Chandigarh: Another commercial complex runs into green nod trouble
The notice by Chandigarh administration lists out violations, such as changing/enhancing of scope of work than what was mentioned in the clearance granted in 2015
Berkeley Square, a prominent commercial complex in Industrial Area, has run into a controversy with the Chandigarh administration that has threatened withdrawal of environmental clearance (EC) over alleged violation of norms.
Constructed on around 5 acres in Phase 1, the complex is owned by RSA Motors, a firm promoted by Ranjeev Dahuja.
As per firm’s own statement in the Punjab and Haryana high court, over 50 business houses are running their offices from the multi-tower complex with 400-500 employees. Environmental clearance for the complex was granted in 2015.
In 2017, M/s Berkeley Realtech Limited was renamed as RSA Motors.
Berkeley Square is the second business unit to run into environmental clearance trouble in recent times. Earlier, Hindustan Times had reported about Godrej Eternia project, another commercial complex in the same area, which has been slapped with show-cause notice over alleged violation of environmental norms.
The show-cause notice issued to Ranjeev Dahuja on July 20, says, “Non-compliance of violation conditions of environmental clearance (EC) granted to your project has been observed by the State Environment Impact Assessment Authority (SEIAA), Chandigarh.”
The notice lists out violations, such as changing/enhancing of scope of work than what was mentioned in the clearance granted in 2015.
It says additions have been made in the form of a restaurant, service station, paint booth and another diesel generator set of 320 KVA capacity on the premises of the existing unit.
It mentions that EC was subject to obtaining prior clearance from forestry and wildlife angle, including from standing committee of the National Board of Wildlife, as applicable before starting the operation of the project.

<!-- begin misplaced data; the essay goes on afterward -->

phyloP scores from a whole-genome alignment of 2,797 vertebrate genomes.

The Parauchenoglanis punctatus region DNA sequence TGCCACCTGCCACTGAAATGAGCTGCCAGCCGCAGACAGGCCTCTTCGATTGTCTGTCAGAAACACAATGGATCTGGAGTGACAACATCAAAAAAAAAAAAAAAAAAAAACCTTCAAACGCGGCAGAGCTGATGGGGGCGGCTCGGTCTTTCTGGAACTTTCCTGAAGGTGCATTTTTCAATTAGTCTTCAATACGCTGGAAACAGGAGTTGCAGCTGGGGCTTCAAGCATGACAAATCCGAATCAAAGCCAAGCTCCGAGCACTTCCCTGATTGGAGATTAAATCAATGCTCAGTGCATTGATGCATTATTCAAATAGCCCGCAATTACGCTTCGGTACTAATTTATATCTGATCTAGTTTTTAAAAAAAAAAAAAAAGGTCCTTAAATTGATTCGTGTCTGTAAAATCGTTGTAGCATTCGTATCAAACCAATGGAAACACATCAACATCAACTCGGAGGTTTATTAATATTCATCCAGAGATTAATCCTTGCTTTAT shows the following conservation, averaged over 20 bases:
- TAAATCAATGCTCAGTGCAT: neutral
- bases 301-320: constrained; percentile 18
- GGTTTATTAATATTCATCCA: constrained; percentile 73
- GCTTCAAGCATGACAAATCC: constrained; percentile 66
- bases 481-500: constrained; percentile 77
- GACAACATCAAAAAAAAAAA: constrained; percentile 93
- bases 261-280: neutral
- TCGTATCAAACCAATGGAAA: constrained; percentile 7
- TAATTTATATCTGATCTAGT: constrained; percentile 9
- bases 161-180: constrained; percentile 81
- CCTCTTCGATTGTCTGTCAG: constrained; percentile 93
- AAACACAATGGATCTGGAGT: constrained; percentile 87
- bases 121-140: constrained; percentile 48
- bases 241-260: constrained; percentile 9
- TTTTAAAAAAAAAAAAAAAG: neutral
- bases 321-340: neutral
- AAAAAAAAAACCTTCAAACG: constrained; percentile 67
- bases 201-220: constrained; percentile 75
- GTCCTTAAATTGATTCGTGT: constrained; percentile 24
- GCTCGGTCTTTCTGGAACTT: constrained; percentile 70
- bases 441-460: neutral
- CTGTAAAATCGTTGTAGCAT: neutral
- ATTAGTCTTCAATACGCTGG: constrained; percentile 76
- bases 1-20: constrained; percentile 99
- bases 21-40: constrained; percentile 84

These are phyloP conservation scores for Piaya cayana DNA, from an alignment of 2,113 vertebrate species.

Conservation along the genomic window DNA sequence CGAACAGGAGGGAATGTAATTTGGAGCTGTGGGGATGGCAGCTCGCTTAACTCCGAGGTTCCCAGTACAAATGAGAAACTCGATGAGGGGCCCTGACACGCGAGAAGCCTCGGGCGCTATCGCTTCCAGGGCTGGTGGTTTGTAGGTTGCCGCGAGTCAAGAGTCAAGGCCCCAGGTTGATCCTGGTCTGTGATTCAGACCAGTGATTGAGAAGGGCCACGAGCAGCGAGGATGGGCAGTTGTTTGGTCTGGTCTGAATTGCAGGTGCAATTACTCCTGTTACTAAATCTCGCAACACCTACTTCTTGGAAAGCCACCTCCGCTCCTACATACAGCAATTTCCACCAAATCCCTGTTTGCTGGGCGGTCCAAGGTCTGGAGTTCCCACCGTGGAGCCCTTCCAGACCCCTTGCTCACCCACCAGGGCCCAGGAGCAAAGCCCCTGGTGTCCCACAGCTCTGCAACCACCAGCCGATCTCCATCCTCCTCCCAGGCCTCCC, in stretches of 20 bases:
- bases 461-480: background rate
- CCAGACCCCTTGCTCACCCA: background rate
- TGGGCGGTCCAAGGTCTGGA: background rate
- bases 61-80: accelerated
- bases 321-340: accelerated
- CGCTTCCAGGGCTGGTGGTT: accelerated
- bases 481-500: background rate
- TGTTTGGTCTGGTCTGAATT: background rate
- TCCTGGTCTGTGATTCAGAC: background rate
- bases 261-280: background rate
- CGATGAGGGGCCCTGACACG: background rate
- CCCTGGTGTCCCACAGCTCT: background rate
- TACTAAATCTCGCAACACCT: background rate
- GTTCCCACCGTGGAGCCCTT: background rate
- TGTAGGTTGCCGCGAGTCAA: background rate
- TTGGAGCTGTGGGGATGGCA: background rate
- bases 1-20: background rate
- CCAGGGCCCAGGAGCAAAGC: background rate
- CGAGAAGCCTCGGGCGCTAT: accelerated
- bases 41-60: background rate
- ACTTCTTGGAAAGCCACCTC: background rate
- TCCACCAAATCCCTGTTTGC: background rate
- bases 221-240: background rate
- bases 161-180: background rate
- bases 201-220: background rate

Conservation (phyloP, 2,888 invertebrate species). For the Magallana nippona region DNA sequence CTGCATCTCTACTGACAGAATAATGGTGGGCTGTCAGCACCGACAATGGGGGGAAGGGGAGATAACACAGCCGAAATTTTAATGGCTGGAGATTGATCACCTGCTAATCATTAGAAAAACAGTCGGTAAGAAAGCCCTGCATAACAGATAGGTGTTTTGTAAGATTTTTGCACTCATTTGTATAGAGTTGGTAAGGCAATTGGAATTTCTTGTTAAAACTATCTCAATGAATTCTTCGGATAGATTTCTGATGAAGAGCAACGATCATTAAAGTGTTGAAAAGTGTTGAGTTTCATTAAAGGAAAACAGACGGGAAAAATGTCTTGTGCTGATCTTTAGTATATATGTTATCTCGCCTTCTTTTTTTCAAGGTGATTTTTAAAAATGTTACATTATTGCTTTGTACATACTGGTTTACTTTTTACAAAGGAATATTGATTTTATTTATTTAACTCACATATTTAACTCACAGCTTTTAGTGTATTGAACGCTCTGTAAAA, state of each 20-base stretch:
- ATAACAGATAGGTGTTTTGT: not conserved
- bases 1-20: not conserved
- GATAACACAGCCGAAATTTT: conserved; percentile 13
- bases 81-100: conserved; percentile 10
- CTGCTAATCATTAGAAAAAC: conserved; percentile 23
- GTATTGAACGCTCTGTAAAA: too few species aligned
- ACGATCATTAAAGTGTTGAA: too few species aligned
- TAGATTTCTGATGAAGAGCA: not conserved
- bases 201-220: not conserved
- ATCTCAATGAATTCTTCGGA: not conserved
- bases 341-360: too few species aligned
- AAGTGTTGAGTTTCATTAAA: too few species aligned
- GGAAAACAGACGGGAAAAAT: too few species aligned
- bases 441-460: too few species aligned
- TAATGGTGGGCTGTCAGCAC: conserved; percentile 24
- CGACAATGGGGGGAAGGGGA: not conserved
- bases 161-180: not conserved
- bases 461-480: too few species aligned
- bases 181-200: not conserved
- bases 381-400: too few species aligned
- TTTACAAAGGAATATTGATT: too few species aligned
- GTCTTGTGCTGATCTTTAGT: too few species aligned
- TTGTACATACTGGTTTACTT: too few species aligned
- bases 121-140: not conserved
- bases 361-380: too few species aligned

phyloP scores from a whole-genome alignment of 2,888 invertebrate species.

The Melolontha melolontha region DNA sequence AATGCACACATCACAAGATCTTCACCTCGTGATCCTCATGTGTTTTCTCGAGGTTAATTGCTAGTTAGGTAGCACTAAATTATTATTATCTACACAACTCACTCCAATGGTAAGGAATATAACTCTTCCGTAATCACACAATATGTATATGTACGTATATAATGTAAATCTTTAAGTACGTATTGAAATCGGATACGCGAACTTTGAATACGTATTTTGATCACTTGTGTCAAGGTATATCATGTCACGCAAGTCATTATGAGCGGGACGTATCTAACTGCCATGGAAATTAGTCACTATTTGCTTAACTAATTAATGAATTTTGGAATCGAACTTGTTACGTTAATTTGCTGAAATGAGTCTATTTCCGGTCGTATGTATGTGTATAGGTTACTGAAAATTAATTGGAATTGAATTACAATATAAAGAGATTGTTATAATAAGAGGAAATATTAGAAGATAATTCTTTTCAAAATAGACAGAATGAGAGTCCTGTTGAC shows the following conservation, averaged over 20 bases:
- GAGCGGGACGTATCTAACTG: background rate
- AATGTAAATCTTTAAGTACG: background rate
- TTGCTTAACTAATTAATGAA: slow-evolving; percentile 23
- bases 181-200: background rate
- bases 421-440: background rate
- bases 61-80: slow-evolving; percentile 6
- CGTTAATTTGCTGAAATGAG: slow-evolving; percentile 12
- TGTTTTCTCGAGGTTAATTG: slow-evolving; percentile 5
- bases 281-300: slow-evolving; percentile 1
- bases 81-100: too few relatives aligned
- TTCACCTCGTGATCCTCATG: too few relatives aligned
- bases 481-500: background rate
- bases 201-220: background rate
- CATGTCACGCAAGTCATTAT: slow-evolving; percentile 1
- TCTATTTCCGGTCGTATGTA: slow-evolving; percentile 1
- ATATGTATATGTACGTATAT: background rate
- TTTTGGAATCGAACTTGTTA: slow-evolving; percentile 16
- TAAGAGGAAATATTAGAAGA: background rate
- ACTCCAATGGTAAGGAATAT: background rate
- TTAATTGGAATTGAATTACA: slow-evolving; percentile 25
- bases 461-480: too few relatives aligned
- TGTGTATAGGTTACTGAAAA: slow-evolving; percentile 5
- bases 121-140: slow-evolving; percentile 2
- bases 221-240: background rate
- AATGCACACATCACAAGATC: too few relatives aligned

It underlines that EC was granted for commercial project, comprising offices and retail, and it should have been obtained again in case scope of work had changed.
The notice had given Dahuja 15 days to respond why EC should not be withdrawn or put in abeyance.
RSA Motors had approached the high court on August 8, seeking quashing of the July 20 notice, while stating that the area where the firm was operating did not fall within the purview of eco-sensitive zone (ESZ).
It was also argued that the issue, whether the petitioner was required to attain any prior clearance or not, was examined and disposed of by National Green Tribunal, Delhi, after it found that the area of operation was not under ESZ.
“The petitioner is on a plot located in the industrial belt of the city and the administration in their wisdom had allocated the area for conducting industrial and other institutional activities after examining the limits of ESZ and restrictions imposed…The respondents cannot be permitted to frustrate the very object of grant of CLU by imposing restrictions with respect to wildlife clearance on an area which is situated in earmarked industrial belt,” RSA Motors had argued in the plea.
However, UT’s senior standing counsel Anil Mehta informed court that proceedings were pending before SEIAA and no final decision had been taken.
On August 17, the high court decided not to take cognisance of the plea and permitted the firm to withdraw the plea, appear before SEIAA and raise objections there.